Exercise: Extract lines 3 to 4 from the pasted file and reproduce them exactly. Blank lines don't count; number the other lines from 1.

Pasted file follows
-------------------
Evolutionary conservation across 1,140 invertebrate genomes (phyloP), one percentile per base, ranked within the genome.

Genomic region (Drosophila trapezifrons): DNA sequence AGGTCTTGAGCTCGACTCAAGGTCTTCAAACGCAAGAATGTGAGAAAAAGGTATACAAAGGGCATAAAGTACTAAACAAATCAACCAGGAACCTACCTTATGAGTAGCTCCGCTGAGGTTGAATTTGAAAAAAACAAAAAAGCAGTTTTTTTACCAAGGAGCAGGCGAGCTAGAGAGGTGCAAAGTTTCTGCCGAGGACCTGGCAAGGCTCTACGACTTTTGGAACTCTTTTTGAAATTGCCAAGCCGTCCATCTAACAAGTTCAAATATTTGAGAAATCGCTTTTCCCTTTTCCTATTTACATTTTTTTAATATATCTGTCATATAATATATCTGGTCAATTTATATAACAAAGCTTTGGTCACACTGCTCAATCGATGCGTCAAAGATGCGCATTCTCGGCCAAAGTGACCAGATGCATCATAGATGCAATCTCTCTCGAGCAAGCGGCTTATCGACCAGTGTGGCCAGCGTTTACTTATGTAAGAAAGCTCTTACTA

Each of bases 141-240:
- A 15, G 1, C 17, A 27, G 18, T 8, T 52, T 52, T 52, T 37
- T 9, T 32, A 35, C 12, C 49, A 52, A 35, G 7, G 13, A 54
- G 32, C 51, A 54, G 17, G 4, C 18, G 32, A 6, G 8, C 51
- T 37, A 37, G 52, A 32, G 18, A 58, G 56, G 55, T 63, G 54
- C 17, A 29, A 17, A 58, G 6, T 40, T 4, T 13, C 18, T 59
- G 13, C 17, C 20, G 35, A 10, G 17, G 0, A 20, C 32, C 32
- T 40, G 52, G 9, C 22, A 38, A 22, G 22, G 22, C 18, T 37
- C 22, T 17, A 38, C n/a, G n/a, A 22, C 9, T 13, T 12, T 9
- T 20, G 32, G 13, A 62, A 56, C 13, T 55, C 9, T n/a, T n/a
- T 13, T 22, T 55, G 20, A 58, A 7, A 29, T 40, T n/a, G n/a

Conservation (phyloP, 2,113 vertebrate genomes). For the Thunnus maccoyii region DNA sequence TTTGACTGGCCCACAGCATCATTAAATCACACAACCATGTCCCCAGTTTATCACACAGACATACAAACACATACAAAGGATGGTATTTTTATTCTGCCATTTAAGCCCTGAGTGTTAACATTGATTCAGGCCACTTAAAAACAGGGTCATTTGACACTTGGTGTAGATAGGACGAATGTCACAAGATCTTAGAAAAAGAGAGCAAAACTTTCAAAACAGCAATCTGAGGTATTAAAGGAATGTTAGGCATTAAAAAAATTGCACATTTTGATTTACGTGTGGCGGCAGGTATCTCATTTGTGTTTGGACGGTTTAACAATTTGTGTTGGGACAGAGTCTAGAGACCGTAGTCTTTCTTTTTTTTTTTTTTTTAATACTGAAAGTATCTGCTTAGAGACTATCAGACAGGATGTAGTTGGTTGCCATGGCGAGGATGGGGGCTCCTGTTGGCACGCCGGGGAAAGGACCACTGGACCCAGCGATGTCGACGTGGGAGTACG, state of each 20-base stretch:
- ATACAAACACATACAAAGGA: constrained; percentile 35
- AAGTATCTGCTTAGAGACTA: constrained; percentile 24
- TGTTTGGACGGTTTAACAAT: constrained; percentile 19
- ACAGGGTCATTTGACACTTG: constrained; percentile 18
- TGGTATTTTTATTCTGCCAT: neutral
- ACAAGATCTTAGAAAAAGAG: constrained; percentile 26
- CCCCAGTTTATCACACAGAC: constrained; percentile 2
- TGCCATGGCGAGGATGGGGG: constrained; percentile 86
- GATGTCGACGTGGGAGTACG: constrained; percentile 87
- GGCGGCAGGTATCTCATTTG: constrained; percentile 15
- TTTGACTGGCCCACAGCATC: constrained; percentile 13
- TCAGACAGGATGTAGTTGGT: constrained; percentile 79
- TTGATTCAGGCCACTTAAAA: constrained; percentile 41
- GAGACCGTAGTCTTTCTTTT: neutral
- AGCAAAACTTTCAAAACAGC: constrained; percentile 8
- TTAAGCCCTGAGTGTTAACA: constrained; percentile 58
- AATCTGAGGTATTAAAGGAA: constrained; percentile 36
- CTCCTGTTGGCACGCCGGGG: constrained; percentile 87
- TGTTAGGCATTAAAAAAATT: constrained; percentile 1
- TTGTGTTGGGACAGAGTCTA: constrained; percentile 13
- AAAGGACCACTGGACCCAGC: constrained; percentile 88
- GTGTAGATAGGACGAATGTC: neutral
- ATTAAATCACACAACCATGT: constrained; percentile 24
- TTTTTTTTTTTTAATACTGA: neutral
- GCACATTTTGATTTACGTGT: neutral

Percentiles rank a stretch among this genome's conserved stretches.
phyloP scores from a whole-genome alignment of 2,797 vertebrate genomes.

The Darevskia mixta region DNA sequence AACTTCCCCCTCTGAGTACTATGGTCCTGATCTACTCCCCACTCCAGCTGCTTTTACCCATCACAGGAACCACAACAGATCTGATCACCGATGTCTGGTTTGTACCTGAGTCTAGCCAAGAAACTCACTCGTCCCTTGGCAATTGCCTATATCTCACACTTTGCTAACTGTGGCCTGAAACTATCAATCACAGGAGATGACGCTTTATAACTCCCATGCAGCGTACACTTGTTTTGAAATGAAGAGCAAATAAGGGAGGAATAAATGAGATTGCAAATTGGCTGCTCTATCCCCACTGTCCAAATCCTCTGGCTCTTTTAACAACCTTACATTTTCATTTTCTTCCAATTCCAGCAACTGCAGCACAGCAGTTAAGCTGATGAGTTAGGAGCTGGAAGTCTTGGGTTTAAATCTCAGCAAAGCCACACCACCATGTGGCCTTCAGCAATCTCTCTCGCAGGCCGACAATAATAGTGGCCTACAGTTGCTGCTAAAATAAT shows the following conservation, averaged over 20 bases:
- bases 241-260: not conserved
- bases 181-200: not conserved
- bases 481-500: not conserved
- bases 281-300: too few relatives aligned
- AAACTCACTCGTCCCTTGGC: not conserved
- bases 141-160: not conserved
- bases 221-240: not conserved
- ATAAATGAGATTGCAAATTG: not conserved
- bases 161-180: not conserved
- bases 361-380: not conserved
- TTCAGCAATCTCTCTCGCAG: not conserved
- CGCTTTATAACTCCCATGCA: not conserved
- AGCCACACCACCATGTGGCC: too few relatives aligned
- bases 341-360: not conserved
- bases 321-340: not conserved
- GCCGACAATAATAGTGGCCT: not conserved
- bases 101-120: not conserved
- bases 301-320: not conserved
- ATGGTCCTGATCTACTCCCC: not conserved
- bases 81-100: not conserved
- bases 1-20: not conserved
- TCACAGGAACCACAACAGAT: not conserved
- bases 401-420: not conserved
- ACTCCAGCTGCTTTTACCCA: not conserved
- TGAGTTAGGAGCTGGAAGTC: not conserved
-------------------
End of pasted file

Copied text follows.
Each of bases 141-240:
- A 15, G 1, C 17, A 27, G 18, T 8, T 52, T 52, T 52, T 37